How insurers are using your social media profile to spy on you

by Patrick Bracher* 0

Photo: Wikipedia

The mining of social media and the use of big data (vast amounts of available internet data that can be analysed and exploited) by insurers to analyse consumer behaviour will change the face of insurance. The basic principles of insurance include the good faith sharing of information between insurer and insured, a pooling of good risks with bad risks, and assessing a fair premium for policyholders. Paradoxically regulations, that require insurers to price more competitively and estimate their reserves more precisely to see that they are sufficiently capitalised, are leading insurers to find ways to price insured risks more accurately.

It is possible using computer algorithms to tap data from social media posts and other internet sources to evaluate the risks of insuring a particular person. The information that is posted and an individual’s “likes” can help assess personality traits. It is claimed that people who use superlatives like “always” or “never” imply overconfidence and are bad driving risks. What you like and don’t like, how you write and how many exclamation marks you use could be used against you in assessing your motor premium. It is possible by mining big data to find out all sorts of information about what people eat, what they do, how they drive and what they buy from the pharmacy. Devices such as sensors in vehicles and health-monitoring watches and step-counters will reveal data relevant to motor, life and disability risks. What you post about yourself on social media could in future determine what premiums you pay for insurance or whether you can get insurance at all. If you have a genetic test to predict possible future illness, that information should be disclosed to your insurers when you take out a new policy and could be used to discriminate against individuals whether you disclose the information or not. If you don’t disclose the information, your policy could be cancelled from inception because of the failure to make the disclosure. If you do, you may pay higher premiums or struggle to find insurance.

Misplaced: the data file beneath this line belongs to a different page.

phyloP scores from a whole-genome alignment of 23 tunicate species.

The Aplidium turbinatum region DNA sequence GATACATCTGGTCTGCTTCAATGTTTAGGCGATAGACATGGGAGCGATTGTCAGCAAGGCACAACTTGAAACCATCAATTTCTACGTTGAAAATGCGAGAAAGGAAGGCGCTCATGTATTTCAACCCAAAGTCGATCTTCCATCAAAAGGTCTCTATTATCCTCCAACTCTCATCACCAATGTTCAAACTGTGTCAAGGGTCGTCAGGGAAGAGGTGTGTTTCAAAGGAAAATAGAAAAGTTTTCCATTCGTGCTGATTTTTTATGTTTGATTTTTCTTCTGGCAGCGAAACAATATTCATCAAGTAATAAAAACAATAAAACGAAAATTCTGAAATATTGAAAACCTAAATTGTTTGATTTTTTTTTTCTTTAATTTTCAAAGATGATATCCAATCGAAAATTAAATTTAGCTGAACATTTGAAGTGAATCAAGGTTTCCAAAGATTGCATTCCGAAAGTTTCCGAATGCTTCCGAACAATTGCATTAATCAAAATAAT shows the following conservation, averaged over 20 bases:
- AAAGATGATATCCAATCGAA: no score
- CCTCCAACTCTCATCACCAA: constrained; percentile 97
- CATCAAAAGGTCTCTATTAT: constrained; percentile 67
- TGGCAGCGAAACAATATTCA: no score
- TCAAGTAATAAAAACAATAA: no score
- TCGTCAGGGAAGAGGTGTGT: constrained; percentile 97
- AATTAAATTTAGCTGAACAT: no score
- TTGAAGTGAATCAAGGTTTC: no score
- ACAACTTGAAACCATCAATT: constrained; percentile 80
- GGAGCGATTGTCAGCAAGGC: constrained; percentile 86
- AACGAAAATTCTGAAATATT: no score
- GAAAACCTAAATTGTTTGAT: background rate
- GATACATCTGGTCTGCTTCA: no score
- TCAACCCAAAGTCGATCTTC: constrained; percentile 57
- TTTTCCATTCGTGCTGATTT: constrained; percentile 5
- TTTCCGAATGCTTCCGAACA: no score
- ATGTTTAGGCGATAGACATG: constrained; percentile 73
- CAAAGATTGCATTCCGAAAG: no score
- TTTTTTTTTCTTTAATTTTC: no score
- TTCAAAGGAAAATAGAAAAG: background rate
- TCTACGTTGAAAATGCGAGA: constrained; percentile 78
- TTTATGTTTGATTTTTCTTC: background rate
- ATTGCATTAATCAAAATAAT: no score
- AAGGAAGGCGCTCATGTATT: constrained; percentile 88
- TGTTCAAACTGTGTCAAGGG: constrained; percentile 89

The Equality Act does not label discrimination as unfair if it is based on objectively determinable criteria “intrinsic to the activity concerned”. The question is going to be asked whether discrimination between policyholders on prohibited grounds, such as disability or health status based on the analysis of social media and big data to find out intimate details about each individual, is based on evidence intrinsic to the activity of insurance. Insurers, in terms of their duty of good faith, will have to reveal to a potential insured the basis of any discrimination which could lead to challenges against the use of internet sources under equality legislation. In 2014 insurers in the UK agreed not to take account of predictive genetic tests when deciding on insurance cover unless it is to the insured’s advantage and undertook to be transparent when they do use that data. Some compact is going to be necessary between insurers and regulators.

A balance will have to be found in order to keep the principles of insurance alive without any unfair discrimination. If a balance is not found, compulsory pooling of risks may be the result in relation to certain kinds of insurance which will undermine the social value of insurance and its role in the economy.

Likes and dislikes is the stuff of discrimination, so we need to find ways of balancing the ways that we deal with other people, not the least in the world of insurance.

*Patrick Bracher is from Norton Rose Fulbright South Africa